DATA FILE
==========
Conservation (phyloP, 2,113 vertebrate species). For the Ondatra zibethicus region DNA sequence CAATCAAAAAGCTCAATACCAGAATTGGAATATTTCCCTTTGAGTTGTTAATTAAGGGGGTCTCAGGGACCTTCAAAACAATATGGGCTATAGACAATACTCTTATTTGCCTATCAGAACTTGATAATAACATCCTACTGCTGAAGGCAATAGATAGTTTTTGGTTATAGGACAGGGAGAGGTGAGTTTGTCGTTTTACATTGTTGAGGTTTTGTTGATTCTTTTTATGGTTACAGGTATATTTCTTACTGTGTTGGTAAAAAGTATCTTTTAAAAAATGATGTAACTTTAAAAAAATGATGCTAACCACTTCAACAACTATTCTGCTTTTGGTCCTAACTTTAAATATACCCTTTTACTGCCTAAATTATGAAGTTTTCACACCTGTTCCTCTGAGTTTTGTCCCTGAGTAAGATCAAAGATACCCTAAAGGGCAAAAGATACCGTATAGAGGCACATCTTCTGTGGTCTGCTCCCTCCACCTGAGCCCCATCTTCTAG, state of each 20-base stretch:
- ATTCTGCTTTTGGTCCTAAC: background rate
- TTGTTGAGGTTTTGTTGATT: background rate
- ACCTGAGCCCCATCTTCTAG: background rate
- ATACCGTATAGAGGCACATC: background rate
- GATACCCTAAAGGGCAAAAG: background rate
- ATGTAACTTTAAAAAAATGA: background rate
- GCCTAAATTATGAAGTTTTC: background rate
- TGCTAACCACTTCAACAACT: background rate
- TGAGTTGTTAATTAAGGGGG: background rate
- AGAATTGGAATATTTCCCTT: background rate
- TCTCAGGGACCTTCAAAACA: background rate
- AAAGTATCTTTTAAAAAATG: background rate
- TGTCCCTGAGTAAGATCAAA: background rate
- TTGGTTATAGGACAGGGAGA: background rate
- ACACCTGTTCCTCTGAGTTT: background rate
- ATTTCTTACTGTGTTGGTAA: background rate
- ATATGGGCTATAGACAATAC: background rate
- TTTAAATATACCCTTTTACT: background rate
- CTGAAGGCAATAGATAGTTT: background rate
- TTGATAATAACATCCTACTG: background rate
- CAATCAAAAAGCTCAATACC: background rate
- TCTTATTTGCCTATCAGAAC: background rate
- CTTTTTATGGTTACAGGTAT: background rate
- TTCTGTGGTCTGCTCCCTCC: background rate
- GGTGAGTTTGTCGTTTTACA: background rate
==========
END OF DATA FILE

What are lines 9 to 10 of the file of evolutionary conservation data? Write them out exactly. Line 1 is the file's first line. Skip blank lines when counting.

- TGCTAACCACTTCAACAACT: background rate
- TGAGTTGTTAATTAAGGGGG: background rate